Green for Good
For nonprofit organizations, the benefits of building green can really add up
They came out in droves armed with hammers and wire brushes to scrape mortar off 20,000 reclaimed bricks—volunteers, more than 600 in all, investing sweat equity in the new building. After nearly 40 years in borrowed or rented space, Sustainable Food Center (SFC), a local food-focused nonprofit organization, was building its first permanent home on a donated plot in East Austin. Money was tight. Another charitable organization in the same position might have focused on cost-cutting measures at every turn.
“For us there was no question, the cost of being green had to be factored in,” says SFC Executive Director Ronda Rutledge. “We’re Sustainable Food Center, so our building has to reflect our environmental values.” After more than two years in the sunny new facility, Rutledge says the benefits of building green far outweigh the costs.
Mitch Weynand, Chief Operating Officer of the youth-and-family-focused nonprofit Lifeworks, feels the same way about his organization’s new East Austin outreach center, which in 2013 became Austin’s fourth commercial building to receive a 5-Star AEGB rating.
Electricity generated by the center’s 200 kW solar array offsets the cost of the energy Lifeworks consumes. “Over the 25-year lifespan of the solar panels, we stand to earn close to $400,000 for electricity generated. That’s $400,000 we can spend helping needy families,” Weynand says.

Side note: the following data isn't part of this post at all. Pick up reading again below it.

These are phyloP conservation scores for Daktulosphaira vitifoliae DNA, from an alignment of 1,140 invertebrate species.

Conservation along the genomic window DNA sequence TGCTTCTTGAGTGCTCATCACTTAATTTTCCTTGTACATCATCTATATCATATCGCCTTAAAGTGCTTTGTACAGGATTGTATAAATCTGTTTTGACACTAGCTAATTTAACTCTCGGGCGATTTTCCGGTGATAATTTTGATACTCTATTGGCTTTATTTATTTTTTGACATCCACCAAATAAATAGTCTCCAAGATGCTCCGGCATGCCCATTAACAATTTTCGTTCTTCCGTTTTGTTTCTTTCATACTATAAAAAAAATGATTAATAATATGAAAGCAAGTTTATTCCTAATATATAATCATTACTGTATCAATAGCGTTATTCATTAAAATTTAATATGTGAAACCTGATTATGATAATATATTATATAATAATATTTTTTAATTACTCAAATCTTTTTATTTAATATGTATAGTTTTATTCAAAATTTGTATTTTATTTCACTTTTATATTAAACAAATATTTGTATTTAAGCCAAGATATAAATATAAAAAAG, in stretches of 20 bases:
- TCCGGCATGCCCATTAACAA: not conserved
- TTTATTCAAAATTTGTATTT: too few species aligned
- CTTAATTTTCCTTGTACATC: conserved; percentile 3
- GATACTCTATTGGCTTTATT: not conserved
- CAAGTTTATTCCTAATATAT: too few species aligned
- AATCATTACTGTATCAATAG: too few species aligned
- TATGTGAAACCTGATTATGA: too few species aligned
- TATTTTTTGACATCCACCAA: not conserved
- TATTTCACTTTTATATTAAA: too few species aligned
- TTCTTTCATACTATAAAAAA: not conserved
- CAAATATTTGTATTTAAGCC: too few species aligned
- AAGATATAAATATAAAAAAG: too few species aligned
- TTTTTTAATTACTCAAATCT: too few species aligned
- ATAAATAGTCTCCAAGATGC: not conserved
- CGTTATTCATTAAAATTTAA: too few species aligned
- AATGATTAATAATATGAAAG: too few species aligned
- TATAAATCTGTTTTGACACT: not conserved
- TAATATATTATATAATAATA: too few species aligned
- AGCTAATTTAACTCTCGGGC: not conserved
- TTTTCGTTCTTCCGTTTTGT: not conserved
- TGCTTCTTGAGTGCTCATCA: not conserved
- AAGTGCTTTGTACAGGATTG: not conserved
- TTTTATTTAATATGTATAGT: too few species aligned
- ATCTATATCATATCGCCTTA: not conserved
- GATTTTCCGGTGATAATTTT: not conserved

It is no coincidence that during the fall of 2015, 100% of the active nonprofit projects on AEGB’s commercial ratings docket voluntarily chose to build green. Green building is especially attractive to nonprofits, both those building their own facilities and those whose mission is providing affordable housing for low-income residents. Here are some of the incentives and benefits.
Nonprofit organizations exist to benefit the greater good. It follows, therefore, that nonprofits should adopt green building’s triple-bottom-line commitment to social, economic and environmental sustainability.
You don’t have to dig very deep to find even more direct connections between sustainable building and almost any nonprofit mission, be it education, poverty, hunger or the arts. Sustainable Food Center’s Ronda Rutledge remains acutely aware of how climate change impacts local farmers. When planning its new building, she says, “we felt it was really important to limit our carbon footprint as much as possible.” Among other things, the SFC design team worked hard to source sustainable building materials, focusing on materials that are Texas-made, have high recycled content, or are salvaged. As a result, the group’s building is an educational asset in itself, and expands SFC’s mission.